"The House of Forster is built on bubbles; watching each wealth-addled generation try not to blow the family fortune and/or disgrace its name provides not only excellent Southern Gothic fun but a panoramic tour of the American Century."— Jonathan Dee, author of the Pulitzer Prize finalist The Privileges
The story of a family.
The story of an empire.
The story of a nation.
Moving from Mississippi to Paris to New York and back again, a saga of family, ambition, passion, and tragedy that brings to life one unforgettable Southern dynasty—the Forsters, founders of the world’s first major soft-drink company—against the backdrop of more than a century of American cultural history.
The child of immigrants, Houghton Forster has always wanted more—from his time as a young boy in Mississippi, working twelve-hour days at his father’s drugstore; to the moment he first laid eyes on his future wife, Annabelle Teague, a true Southern belle of aristocratic lineage; to his invention of the delicious fizzy drink that would transform him from tiller boy into the founder of an empire, the Panola Cola Company, and entice a youthful, enterprising nation entering a hopeful new age.
Now the heads of a preeminent American family spoken about in the same breath as the Hearsts and the Rockefellers, Houghton and Annabelle raise their four children with the expectation they’ll one day become world leaders. The burden of greatness falls early on eldest son Montgomery, a handsome and successful politician who has never recovered from the horrors and heartbreak of the Great War. His younger siblings Ramsey and Lance, known as the “infernal twins,” are rivals not only in wit and beauty, but in their utter carelessness with the lives and hearts of others. Their brother Harold, as gentle and caring as the twins can be cruel, is slowed by a mental disability—and later generations seem equally plagued by misfortune, forcing Houghton to seriously consider who should control the company after he’s gone.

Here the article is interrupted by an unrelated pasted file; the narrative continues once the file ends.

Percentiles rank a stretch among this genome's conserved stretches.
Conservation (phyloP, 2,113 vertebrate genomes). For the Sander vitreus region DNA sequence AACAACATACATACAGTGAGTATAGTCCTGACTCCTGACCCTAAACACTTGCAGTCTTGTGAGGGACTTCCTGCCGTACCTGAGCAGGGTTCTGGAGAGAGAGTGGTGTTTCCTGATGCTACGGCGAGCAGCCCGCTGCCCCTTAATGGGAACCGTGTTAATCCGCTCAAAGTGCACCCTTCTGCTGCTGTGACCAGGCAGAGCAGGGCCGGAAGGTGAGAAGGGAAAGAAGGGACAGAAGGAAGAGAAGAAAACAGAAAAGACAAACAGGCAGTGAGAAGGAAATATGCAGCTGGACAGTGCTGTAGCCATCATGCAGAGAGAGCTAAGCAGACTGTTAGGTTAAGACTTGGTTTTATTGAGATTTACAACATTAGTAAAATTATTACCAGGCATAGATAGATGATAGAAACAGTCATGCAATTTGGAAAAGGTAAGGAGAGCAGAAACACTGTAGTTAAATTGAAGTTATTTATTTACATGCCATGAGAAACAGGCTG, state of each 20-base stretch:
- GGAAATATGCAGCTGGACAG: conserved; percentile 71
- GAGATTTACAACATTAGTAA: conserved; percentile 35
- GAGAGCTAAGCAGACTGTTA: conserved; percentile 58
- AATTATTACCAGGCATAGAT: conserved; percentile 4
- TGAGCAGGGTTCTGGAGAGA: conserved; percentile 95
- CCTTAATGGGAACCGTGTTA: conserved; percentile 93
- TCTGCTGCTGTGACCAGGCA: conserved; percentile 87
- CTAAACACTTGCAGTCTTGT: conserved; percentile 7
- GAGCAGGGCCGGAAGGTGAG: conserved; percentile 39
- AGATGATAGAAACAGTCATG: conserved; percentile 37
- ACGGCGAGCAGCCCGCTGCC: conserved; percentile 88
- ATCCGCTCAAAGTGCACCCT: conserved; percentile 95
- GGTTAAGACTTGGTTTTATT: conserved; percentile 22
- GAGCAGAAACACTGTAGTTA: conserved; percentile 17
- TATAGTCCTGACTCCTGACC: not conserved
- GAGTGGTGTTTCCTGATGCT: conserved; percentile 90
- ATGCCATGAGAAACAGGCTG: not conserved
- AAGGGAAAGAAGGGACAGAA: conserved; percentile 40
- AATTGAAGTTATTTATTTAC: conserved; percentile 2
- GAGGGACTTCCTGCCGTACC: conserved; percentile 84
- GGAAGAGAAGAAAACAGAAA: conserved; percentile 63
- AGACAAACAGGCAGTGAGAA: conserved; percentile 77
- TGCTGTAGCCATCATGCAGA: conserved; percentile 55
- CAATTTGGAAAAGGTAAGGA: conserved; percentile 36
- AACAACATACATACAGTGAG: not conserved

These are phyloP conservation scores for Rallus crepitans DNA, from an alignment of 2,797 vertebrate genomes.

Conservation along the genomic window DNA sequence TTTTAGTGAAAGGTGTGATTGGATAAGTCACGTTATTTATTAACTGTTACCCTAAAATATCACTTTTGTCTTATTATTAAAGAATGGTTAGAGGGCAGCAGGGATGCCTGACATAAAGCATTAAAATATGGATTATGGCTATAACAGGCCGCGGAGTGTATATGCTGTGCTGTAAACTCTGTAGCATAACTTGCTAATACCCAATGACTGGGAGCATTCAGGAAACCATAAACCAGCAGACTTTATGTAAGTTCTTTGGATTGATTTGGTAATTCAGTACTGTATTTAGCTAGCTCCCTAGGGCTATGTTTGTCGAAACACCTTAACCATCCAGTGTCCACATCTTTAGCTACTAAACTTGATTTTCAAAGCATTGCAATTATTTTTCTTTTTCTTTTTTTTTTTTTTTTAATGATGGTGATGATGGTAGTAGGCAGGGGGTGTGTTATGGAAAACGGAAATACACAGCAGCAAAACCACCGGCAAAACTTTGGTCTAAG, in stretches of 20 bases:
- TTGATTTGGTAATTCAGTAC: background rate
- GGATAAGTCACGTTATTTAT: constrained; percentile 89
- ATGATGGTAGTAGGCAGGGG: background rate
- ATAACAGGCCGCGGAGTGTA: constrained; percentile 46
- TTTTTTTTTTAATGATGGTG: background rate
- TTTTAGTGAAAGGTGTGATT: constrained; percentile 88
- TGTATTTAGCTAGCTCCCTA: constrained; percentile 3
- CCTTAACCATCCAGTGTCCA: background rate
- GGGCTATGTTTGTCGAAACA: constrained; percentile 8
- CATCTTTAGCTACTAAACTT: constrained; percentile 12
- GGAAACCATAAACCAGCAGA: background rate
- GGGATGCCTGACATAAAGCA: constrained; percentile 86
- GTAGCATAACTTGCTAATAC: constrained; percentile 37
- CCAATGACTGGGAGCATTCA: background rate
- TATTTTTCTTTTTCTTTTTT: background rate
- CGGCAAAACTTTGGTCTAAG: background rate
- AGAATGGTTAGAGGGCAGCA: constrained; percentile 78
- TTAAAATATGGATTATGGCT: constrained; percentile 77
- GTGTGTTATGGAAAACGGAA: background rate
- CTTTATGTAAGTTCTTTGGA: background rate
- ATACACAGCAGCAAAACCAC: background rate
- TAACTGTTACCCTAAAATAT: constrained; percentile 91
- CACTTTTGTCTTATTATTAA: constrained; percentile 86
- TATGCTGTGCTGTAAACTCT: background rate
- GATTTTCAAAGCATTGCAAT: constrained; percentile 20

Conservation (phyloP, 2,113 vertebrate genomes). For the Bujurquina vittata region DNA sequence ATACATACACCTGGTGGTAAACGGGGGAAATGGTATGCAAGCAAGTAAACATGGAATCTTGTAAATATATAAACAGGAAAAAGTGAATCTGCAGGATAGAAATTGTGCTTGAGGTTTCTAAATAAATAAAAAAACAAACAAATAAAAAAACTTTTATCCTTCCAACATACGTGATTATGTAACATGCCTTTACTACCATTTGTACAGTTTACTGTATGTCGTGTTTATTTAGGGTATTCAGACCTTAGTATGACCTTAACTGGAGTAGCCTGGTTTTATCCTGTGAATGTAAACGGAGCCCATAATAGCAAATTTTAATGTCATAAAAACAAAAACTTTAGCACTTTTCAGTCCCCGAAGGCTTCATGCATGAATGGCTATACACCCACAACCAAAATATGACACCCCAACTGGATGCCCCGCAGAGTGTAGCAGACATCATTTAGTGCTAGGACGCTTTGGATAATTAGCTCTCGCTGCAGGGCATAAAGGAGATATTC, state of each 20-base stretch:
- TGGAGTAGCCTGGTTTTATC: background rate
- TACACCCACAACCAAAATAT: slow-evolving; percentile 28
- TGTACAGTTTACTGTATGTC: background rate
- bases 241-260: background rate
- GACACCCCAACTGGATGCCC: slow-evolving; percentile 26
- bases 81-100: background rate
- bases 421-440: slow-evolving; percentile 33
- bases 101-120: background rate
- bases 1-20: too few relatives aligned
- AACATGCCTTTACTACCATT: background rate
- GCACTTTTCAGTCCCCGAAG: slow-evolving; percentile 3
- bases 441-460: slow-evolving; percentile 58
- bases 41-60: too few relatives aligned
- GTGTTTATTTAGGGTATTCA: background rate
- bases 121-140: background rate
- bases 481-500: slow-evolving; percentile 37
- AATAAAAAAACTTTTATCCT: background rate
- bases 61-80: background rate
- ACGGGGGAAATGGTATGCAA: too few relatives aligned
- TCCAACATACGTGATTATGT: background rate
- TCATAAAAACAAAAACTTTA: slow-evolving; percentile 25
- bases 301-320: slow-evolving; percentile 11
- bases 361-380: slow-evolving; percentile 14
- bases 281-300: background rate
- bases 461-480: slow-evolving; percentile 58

An irresistible tour de force of original storytelling, American Pop blends fact and fiction, the mundane and the mythical, and utilizes techniques of historical reportage to capture how, in Nathaniel Hawthorne’s words, “families are always rising and falling in America,” and to explore the many ways in which nostalgia can manipulate cultural memory—and the stories we choose to tell about ourselves.